Representative Earl Blumenauer’s (D, OR) H.R. 420 in the 116th Congress (2019-2020) is currently making its way through subcommittees, for consideration in the House later this year. This bill, named the “Regulate Marijuana Like Alcohol Act” would remove cannabis from its federal status as a Schedule I drug, and allow it to be controlled and commodified like alcohol.
This is not the first proposed act to end cannabis prohibition. As recently as the 115th Congress, Thomas Garrett’s (R, VA) H.R. 1227, “Ending Federal Marijuana Prohibition Act of 2017,” and Cory Booker’s (D, NJ) various “Marijuana Justice Acts,” were all down-voted. Booker, now running for the Democratic nomination for the Presidency, has reintroduced his bill this year as well. There are several key reasons that H.R. 420 is more likely to succeed where others have failed, that we’ll list here on the Fire & Frost Cannabis blog.
Capitalism Is King
Blumenauer is going at prohibition repeal the right way. H.R. 420 (in conjunction with Blumenauer’s H.R. 1120, the “Marijuana Revenue and Regulation Act,” addresses cannabis as the commodity that it is, and asks the federal government to regulate and tax weed like it does liquor and beer. It’s almost amazing to think that the government wouldn’t collect its’ due on a product that operates in the BILLIONS of dollars (until you remember the prison industrial complex and that “mari(h/j)uana” has been used for nearly a century as an excuse to incarcerate people).
H.R. 420 isn’t saying, “Hey, you’ve been unfair to our constituencies!,” as Garrett and Booker’s bills do. Those actions are laudable and necessary, but laughable to a government that operates in capitalism’s sake, and whose current position is that “marijuana” is “highly addictive and has no medical benefit.” Blumenauer’s bills are saying, “Hey, there’s a commodity that is incredibly lucrative and this is how we take our cut.” This bill gets to the heart of how our government ACTUALLY operates.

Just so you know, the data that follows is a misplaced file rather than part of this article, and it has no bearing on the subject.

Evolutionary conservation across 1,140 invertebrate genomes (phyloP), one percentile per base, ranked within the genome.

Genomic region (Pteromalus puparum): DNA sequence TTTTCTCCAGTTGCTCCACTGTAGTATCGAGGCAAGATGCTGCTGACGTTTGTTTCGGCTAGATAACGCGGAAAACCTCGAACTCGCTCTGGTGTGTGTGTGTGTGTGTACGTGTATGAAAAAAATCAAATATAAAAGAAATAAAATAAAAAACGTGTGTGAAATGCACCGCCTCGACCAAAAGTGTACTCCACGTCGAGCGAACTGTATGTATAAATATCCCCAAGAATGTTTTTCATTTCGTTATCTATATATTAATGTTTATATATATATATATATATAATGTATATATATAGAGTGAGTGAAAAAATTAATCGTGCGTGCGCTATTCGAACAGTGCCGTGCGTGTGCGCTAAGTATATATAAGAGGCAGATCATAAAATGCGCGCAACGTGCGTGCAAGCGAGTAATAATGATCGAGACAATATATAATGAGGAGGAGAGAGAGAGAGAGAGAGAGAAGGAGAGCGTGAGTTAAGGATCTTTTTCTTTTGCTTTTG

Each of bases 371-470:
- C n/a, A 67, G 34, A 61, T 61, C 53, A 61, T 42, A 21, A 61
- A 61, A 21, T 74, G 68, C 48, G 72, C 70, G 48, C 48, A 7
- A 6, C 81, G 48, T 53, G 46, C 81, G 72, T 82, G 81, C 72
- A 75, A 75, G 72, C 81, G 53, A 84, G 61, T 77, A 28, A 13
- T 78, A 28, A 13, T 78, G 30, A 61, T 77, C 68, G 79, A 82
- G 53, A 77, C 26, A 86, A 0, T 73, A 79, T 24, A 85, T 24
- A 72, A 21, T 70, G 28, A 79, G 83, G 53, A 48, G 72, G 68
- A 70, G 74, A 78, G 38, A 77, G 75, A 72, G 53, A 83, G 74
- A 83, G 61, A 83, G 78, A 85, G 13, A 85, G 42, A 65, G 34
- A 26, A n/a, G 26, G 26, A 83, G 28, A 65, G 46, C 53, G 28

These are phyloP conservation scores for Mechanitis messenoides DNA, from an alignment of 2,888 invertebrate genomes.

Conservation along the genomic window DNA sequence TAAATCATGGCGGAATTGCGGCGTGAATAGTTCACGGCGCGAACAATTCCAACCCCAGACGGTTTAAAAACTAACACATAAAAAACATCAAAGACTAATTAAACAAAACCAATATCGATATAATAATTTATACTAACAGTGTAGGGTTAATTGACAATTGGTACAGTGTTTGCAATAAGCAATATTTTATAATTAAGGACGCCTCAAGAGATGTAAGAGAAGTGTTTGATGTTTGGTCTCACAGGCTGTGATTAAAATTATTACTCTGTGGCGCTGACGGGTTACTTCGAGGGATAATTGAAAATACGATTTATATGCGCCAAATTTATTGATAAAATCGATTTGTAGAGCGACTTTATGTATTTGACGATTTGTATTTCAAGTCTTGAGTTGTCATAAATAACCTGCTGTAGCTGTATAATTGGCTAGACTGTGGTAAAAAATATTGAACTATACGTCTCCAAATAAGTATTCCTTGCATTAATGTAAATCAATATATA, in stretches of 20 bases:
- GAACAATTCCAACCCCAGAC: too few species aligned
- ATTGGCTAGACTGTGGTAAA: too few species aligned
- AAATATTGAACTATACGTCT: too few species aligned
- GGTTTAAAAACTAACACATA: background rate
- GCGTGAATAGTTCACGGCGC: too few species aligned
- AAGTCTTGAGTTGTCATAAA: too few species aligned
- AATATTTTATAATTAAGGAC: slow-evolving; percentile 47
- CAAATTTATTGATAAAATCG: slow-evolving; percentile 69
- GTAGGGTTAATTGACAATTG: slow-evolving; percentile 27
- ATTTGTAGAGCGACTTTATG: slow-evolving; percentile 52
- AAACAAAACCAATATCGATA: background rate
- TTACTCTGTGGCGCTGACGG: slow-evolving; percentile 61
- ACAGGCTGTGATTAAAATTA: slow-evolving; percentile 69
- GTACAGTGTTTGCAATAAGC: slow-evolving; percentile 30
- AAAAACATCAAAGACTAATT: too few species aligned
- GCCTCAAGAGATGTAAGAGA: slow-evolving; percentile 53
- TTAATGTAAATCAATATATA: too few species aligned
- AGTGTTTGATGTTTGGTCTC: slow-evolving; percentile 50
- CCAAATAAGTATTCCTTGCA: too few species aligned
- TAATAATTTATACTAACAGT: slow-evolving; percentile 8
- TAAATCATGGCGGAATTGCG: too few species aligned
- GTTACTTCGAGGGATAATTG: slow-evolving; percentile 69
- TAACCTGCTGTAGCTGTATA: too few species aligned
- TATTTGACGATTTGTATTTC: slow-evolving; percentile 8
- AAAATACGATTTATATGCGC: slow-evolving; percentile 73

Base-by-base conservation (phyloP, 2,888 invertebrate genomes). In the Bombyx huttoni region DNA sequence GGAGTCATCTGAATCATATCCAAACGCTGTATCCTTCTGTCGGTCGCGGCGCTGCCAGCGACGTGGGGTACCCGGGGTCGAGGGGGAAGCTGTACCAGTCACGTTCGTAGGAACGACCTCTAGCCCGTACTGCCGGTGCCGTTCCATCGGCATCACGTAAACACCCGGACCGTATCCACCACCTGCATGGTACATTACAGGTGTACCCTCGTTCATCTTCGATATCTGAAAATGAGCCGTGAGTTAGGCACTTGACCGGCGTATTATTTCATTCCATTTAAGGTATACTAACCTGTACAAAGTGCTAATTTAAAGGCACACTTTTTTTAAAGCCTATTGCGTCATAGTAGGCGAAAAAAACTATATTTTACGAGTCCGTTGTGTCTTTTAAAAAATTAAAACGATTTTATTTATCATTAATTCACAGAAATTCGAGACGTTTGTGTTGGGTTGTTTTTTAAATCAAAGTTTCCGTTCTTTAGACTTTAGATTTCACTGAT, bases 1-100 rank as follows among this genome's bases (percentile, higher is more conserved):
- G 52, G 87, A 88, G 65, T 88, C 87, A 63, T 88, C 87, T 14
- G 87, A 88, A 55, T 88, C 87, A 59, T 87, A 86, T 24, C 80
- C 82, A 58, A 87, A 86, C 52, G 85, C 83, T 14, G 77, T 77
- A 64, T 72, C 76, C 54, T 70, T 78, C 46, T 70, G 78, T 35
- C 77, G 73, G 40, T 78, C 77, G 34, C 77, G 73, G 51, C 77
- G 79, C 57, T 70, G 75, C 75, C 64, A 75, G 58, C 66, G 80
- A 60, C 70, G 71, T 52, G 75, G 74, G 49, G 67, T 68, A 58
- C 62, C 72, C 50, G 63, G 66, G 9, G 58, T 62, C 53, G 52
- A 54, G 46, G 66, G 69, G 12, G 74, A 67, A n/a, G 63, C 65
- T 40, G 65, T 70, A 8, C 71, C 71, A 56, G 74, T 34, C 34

Right Person/Right Time
Whereas New Jersey and Virginia are medical cannabis states, Oregon is recreational. Blumenauer, representing Oregon (whose cannabis and hemp production, according to Marijuana Business Daily, is third after Colorado and Kentucky, respectively1), co-founded the Congressional Cannabis Caucus. He is ideally suited to present the case for how much money can be made from legalizing weed federally. He can demonstrate to his fellow legislators the revenue Oregon and the other states in the C.C.C. have collected in taxes from cannabis and invite the federal government to do the same.
2019 is the perfect time to introduce this legislation too, riding on the coattails of the 2018 US Farm Bill, which decriminalized industrial hemp production. That the Farm Bill was championed by Mitch McConnell (R, KY), Senate Majority Leader, speaks volumes of the hemp industry’s revenues to be able to lobby so greatly in Kentucky. In the past 10 years of legalization on the West Coast, the cannabis industry has grown sizeably, and has bought a seat at the table with our legislators, who are now actively working to end prohibition.
Most Americans Want Legal Weed
A poll last year by Pew Research2 indicates that more than 60% of Americans are in favor of cannabis prohibition repeal. Combine that with the economic data and the presentation of the proposal to legislators, and it looks like all Americans will be free to inhale by the 2020’s. While the end of cannabis prohibition won’t affect us much at Fire & Frost in Vancouver, WA, it will be a major benefit for the farms here in the Pacific Northwest. As states without cannabis programs scramble to catch up, they’ll likely be looking to import product from neighboring states, to supply their local demand. This is likely part of Blumenauer’s strategy to help offset Oregon’s cannabis surplus.
If you’re in the PDX area and are 21 or over, come exercise your cannabis rights at Fire & Frost Cannabis, located at 6818 NE Fourth Plain Blvd, Vancouver, WA 98661. Fire & Frost is Vancouver’s premier cannabis store, with a wide selection of flower, concentrates, and edibles to suit your tastes and needs.